Viewtiful Joe. The title doesn’t drop too many hints as to what this game will provide, other than the subtle hinting at the word “beautiful.” I, like many, didn’t know what to expect when I saw this one coming down the pipes.
As images and videos started to show up I realized that we might have quite the innovative game on our hands. I picked up a demo not too long after, and all I knew was that I wanted more. By the time it came up for release I was frothing at the mouth to continue the adventure, but was a bit worried it might not live up expectations. Would it be too easy? Would it get boring to quickly? Not likely.
In terms of visual presentation Viewtiful Joe lives up to its name, which the developer’s define as a beautiful view. It feels like playing a comic book, with bright characters, seamy villains, and aesthetically pleasing vivid levels. The cel-shaded world and characters are extremely well done, and the effects beautifully affect the characters and levels. You may see the occasional overlap but these are both rare and hardly noticeable. Cinematic sequences in Viewtiful Joe are also unbelievably well done, tying the game together perfectly as chapters in a movie.
The sound in Viewtiful Joe is spot on. The music is good and suited to the style of the game. The voice acting is very well done; from Joe’s battle cry, to his cinematic conversations, you can tell they spent time on it. The enemies sometimes come off a bit cheesy but in all honesty it suits the game perfectly to have the villains come off that way. In-game sound is equally fitting, and never seems to drop the ball.
With all this praise it may be hard to believe that where this game truly shines is in gameplay. Gorgeous, two dimensional, innovative gameplay. The controls are almost perfect, the concepts are fresh, and the whole thing never ceases to be entertaining. Fighting in Viewtiful Joe is almost a cross between a 2d fighting game and an old school beat-em-up. Guys flip out from off screen and start swinging; you dodge and start pounding combos, special attacks, and movie effects. You start initially as just regular Joe, with no special effects at your disposal, but it isn’t long before your hero Captain Blue bestows upon you a “V watch” which you use to morph into a superhero. You also get the ability to bring time to slow motion, move at mach speed, and zoom in on the action. These effects don’t just make you look pretty. They affect how your attacks work. Viewtiful Joe isn’t just about beating up bad guys, it’s about looking pretty doing it as you pound your enemies, amassing “viewtifuls.” “Viewtifuls” are rewards for doing things in an attractive manner, which can be spent between levels on new combos, weapons, more life, and much more. If you are in slow motion you can link attacks on different enemies together and get multipliers to gain “viewtifuls” in higher amounts. Using your mach speed makes you attack at a much higher speed, also sending multiple versions of Joe to attack others and grab items. Zooming-in alters your attacks to be more powerful and useful while freezing your opponents. Watch out, though. If you run your VFX bar down to nothing not only are you unable to use your special effects, but also you will revert to regular Joe, which can make things quite difficult. Finally, each episode is split by a few breaks, where you can buy power ups, and further split into sections, each of which you get graded on in three categories: V-Points, Defense, and time, and you are awarded a bonus for the average.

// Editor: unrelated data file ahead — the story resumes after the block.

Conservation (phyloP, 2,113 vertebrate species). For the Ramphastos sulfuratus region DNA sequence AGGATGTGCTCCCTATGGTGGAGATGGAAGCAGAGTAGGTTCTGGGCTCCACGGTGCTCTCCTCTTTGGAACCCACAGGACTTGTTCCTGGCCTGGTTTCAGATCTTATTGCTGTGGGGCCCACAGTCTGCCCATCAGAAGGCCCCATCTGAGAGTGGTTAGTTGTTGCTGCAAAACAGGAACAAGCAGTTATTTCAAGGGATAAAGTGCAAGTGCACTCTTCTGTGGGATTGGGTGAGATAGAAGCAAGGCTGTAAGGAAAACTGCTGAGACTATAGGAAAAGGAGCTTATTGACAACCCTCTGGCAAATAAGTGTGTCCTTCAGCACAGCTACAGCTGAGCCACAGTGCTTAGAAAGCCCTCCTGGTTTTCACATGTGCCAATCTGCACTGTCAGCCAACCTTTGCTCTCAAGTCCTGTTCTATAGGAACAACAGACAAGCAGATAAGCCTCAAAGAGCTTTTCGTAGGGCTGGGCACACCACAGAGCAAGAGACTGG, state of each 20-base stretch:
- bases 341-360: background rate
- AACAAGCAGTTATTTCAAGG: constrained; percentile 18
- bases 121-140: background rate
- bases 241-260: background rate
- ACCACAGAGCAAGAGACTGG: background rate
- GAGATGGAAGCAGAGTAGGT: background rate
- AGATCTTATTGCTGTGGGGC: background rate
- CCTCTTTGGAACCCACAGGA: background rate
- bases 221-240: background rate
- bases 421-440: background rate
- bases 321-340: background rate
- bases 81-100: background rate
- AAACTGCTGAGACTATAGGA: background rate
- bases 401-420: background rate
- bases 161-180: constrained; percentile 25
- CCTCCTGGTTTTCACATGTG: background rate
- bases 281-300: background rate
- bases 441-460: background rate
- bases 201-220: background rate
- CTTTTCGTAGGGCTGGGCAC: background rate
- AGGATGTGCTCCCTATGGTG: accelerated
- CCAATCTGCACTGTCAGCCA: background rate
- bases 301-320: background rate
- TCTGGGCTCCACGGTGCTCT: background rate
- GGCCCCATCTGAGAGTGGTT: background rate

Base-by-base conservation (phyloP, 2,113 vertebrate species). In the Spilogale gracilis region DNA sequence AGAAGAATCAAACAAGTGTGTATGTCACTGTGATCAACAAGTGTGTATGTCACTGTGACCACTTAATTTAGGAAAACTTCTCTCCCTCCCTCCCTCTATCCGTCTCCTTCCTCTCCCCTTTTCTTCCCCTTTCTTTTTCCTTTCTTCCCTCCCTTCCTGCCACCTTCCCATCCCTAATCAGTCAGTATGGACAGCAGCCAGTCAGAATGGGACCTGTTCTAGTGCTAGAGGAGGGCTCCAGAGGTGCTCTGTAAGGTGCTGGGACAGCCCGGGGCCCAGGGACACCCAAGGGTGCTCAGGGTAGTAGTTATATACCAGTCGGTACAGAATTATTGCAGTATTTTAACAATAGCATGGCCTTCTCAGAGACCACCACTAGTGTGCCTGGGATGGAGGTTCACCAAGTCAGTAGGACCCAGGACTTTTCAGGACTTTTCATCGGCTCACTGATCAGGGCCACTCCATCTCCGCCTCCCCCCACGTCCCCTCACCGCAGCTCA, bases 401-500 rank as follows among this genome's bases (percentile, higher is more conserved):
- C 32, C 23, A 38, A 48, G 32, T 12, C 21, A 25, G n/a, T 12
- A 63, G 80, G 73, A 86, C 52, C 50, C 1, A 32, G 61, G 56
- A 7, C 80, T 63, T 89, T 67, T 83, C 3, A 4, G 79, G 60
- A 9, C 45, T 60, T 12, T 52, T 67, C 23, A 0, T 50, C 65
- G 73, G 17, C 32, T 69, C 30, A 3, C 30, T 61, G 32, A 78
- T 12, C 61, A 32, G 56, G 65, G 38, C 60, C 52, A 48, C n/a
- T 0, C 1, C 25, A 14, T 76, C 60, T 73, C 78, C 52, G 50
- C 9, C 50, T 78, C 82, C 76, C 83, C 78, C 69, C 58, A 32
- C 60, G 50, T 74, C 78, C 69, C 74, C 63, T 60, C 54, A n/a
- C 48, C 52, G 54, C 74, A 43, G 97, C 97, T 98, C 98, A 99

The learning curve on Viewtiful Joe is steep to say the least. You have to learn which skills are effective in which situation and how to amass the most “viewtifuls” at a time. Basic attacks, on the other hand, are quite simple. You have a punch and a kick. The bad guys vary in difficulty from mindless attackers to gun toting cowboys and vicious swordsmen. There are numerous ways to defeat each. However, even when you know what to do it can be extremely hard to get the job done, especially with all the other bad guys still gunning for you. Initially you have two difficulties available to you: “kids” and “adults.” The adult difficulty is quite tough. You don’t get that many lives and don’t start out with much life. Kid mode gives you more of both of these, but still comes off pretty hard. With the save points spread out by a good distance, this game’s difficulty can be nerve wracking. The bosses at the end of these levels are also tricky, although some are more so than others.
There are a number of unlockable features, such as another difficulty level, one which doesn’t warn you of impending attacks. Another character is also part of the deal. Even without these added features, this game is dripping with replay value, making you want to go back and score higher in a few sections or use fewer continues.
All in all, Viewtiful Joe is beautifully put together, well constructed, innovative, and extremely fun to play. The two-dimensional levels have no lack of depth and three-dimensional appearance and do not disappoint the eyes. It can be ridiculously difficult, but it’s better that way. Even so, it may be too much for some gamers on any difficulty setting. However, I think that the fresh gameplay elements, stylistic design, and wonderful characters will make it one game almost everyone will love.